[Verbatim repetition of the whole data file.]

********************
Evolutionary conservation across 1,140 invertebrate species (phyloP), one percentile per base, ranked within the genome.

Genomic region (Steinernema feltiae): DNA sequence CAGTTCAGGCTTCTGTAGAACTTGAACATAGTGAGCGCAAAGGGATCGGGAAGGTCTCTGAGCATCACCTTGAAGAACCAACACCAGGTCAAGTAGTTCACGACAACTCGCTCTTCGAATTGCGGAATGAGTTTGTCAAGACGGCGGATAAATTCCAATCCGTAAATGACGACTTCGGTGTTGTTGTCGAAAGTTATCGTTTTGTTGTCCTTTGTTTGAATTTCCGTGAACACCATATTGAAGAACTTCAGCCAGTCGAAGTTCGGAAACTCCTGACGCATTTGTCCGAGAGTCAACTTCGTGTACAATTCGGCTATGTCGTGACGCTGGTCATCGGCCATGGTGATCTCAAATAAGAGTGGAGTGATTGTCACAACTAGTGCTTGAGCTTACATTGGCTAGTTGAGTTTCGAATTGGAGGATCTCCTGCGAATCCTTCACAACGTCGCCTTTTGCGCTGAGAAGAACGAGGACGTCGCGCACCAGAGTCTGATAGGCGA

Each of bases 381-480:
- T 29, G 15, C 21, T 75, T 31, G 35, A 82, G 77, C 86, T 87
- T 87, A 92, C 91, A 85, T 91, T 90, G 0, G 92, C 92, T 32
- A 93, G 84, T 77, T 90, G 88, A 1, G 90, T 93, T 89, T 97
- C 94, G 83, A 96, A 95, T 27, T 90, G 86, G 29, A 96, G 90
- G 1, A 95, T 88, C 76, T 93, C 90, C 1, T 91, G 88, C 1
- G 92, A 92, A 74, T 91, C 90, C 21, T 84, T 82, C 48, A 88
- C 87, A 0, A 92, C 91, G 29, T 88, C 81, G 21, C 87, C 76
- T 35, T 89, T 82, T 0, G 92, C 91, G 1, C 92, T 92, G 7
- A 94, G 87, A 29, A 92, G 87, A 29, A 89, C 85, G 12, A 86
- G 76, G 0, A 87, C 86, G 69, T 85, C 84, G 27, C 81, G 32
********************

Evolutionary conservation across 1,140 invertebrate species (phyloP), one percentile per base, ranked within the genome.

Genomic region (Steinernema feltiae): DNA sequence CAGTTCAGGCTTCTGTAGAACTTGAACATAGTGAGCGCAAAGGGATCGGGAAGGTCTCTGAGCATCACCTTGAAGAACCAACACCAGGTCAAGTAGTTCACGACAACTCGCTCTTCGAATTGCGGAATGAGTTTGTCAAGACGGCGGATAAATTCCAATCCGTAAATGACGACTTCGGTGTTGTTGTCGAAAGTTATCGTTTTGTTGTCCTTTGTTTGAATTTCCGTGAACACCATATTGAAGAACTTCAGCCAGTCGAAGTTCGGAAACTCCTGACGCATTTGTCCGAGAGTCAACTTCGTGTACAATTCGGCTATGTCGTGACGCTGGTCATCGGCCATGGTGATCTCAAATAAGAGTGGAGTGATTGTCACAACTAGTGCTTGAGCTTACATTGGCTAGTTGAGTTTCGAATTGGAGGATCTCCTGCGAATCCTTCACAACGTCGCCTTTTGCGCTGAGAAGAACGAGGACGTCGCGCACCAGAGTCTGATAGGCGA

Each of bases 381-480:
- T 29, G 15, C 21, T 75, T 31, G 35, A 82, G 77, C 86, T 87
- T 87, A 92, C 91, A 85, T 91, T 90, G 0, G 92, C 92, T 32
- A 93, G 84, T 77, T 90, G 88, A 1, G 90, T 93, T 89, T 97
- C 94, G 83, A 96, A 95, T 27, T 90, G 86, G 29, A 96, G 90
- G 1, A 95, T 88, C 76, T 93, C 90, C 1, T 91, G 88, C 1
- G 92, A 92, A 74, T 91, C 90, C 21, T 84, T 82, C 48, A 88
- C 87, A 0, A 92, C 91, G 29, T 88, C 81, G 21, C 87, C 76
- T 35, T 89, T 82, T 0, G 92, C 91, G 1, C 92, T 92, G 7
- A 94, G 87, A 29, A 92, G 87, A 29, A 89, C 85, G 12, A 86
- G 76, G 0, A 87, C 86, G 69, T 85, C 84, G 27, C 81, G 32